The invention provides isolated nucleic acids comprising ATH1 (SEQUENCE ID NO:1) or fragments thereof capable of hybridizing under stringent conditions with ATH1. The subject nucleic acids are either isolated, partially purified, or recombinant. An "isolated" nucleic acid is present as other than a naturally occurring chromosome or transcript in its natural state and isolated from (not joined in sequence to) at least one nucleotide with which it is normally associated on a natural chromosome; a partially pure nucleic acid constitutes at 1.0 least about 5%, preferably at least about 30%, and more preferably at least about 90% by weight of total nucleic acid present in a given fraction; and a recombinant nucleic acid is flanked--joined in sequence on at least one side--by at least one nucleotide with which it is not normally associated on a natural chromosome.

The subject nucleic acids include ATH1 probes and primers comprising one or more ATH1 fragments capable of hybridizing with ATH1 under stringent conditions, e.g. under stringency conditions characterized by a hybridization buffer comprising 0% formamide in 0.9M saline/0.09M sodium citrate (SSC) buffer at a temperature of 37° C. and remaining bound when subject to washing at 42° C. with the SSC buffer at 37° C. Preferred nucleic acids will hybridize in a hybridization buffer comprising 20% formamide in 0.9M saline/0.09M sodium citrate (SSC) buffer at a temperature of 42° C. and remaining bound when subject to washing at 42° C. with 2×SSC buffer at 42° C.

The subject nucleic acids may be introduced into a variety of genetic constructs, plasmids, vectors and cells. For example, a construct useful in generating ATH1 deletion mutants comprises in 5'-3' orientation, a first ATH1 fragment thereof capable of hybridizing under stringent conditions with ATH1, an intervening sequence, and a second different ATH 1 fragment thereof capable of hybridizing under stringent conditions with ATH1.

The invention also provides ATH1 gene products and ATH1 gene product-specific binding agents. ATH1 gene products include ATH 1 translation products such as Ath1p (SEQUENCE ID NO:2). Binding agents specific for such gene products are produced or identified by a variety of ways. For example, Ath1p peptides are used as immunogens to generate specific polyclonal or monoclonal antibodies. See, Harlow and Lane (1988) Antibodies, A Laboratory Manual, Cold Spring Harbor Laboratory, for general methods. Other prospective Ath1p-peptide specific agents are screened from large libraries of synthetic or natural compounds using any convenient binding assay. Such binding agents are capable of binding an ATH1 gene product with an equilibrium constant at least about 107 M-1, preferably at least about 108 M-1, more preferably at least about 109 M-1.

The invention provide methods for producing ATH1 yeast mutants with improved survival ability under stress conditions. In general, the methods involve subjecting a population of yeast to stress conditions, detecting in said population a yeast mutant deficient in the expression of functional Ath1p gene product and growing said yeast mutant to obtain yeast with improved survival ability under stress conditions. The methods may include subjecting the yeast population to conditions promoting mutation, which may be random (e.g. chemical, uv radiation, etc.) or site-directed mutagenesis conditions, of one or more ATH1 alleles and selection for the mutant genotype. The stress conditions provide a selective growth and/or survival advantage for ATH1 mutants deficient in the expression of functional Ath1p gene product (e.g. elevated ethanol media concentration, dehydration, etc.). Targeted mutations are conveniently detected using ATH1 specific oligonucleotide primers or probes, by using Ath1p gene product-specific binding agents (i.e. detecting a deficiency in the expression of functional ATH1 gene product) such as Ath1p specific antibodies, or any other convenient method.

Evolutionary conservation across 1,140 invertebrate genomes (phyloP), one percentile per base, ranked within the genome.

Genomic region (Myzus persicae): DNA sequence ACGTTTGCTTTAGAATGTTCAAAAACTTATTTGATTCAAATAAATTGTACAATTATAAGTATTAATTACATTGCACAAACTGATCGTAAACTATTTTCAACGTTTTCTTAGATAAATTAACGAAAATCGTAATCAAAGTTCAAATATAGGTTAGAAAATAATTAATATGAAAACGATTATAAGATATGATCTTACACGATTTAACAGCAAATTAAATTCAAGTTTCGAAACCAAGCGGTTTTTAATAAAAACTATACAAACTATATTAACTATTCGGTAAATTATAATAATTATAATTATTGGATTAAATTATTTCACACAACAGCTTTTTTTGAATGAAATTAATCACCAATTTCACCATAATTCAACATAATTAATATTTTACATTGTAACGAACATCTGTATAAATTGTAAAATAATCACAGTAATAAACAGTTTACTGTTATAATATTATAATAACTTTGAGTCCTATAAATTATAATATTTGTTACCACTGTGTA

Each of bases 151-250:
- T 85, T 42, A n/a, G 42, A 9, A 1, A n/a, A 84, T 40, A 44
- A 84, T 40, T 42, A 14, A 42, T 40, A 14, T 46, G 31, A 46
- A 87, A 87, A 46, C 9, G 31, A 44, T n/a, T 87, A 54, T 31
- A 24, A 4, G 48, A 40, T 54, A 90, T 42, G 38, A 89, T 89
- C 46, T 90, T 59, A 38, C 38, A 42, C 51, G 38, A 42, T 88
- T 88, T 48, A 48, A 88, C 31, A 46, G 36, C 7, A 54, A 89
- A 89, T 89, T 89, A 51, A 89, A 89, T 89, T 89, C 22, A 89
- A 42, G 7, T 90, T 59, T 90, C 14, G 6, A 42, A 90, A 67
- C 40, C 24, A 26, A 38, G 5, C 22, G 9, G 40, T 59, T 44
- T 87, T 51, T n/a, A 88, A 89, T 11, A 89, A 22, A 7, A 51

The following examples are offered by way of illustration and not by way of limitation.

EXAMPLES Protocol for FIG. 1

Examination of effect of Δath1 mutation on survival following dehydration.

1. Grow SEY6210 or SEY6210 Δath1::URA3 in YNBD medium or YNBD medium --URA. Subculture into YPD (2% glucose) and monitor growth.

2. Spin 4×5 O.D.s at 14 hour time point and wash in 50 mM MES pH 5.5. Resuspend in 0.45 ml 50 mM MES pH 5.5.

3. Transfer 0.1 ml to two new microfuge tubes and hold at 24° C.

4. Read O.D.600 of remaining sample (25 ul in 2 ml).

5. Allow one set of samples to dehydrate in speed vac to constant weight (9 hours). Keep at room temperature 8 days. Rehydrate for 10 minutes in 0.5 ml 50 mM MES prewarmed to 40° C.

6. Pellet one set and freeze at -20° C. for determination of carbohydrate.

7. Dilute remaining two samples by adding 400 ul of MES. Freeze one sample by cooling to 4° C.@4° C./min, 2° C.@1° C./min, -20° C.@0.5° C./min and holding at -20° C. for 10 min. Thaw rapidly in water bath at 30° C.

8. Hold remaining sample at room temperature for control and plate during freezing of experimental cells.

9. Dilute cells in 50 mM MES. Plate (50 ul) in triplicate and compare frozen and dehydrated cells to control cells for viability count: Dehydrated: 1:1000K--3; 1:100K--3; 1:10K--3; 1:100--3; 1:10--3; 1:1--3 Frozen, control: 1:1000K--3; 1:100K--3; 1:10K--3

Protocol for FIGS. 2 and 3

Examine growth of Δath1 strain in varying glucose concentrations.

1. Grow SEY6210 and dath1 in YPD (2%). Subculture and grow to O.D.=3.0.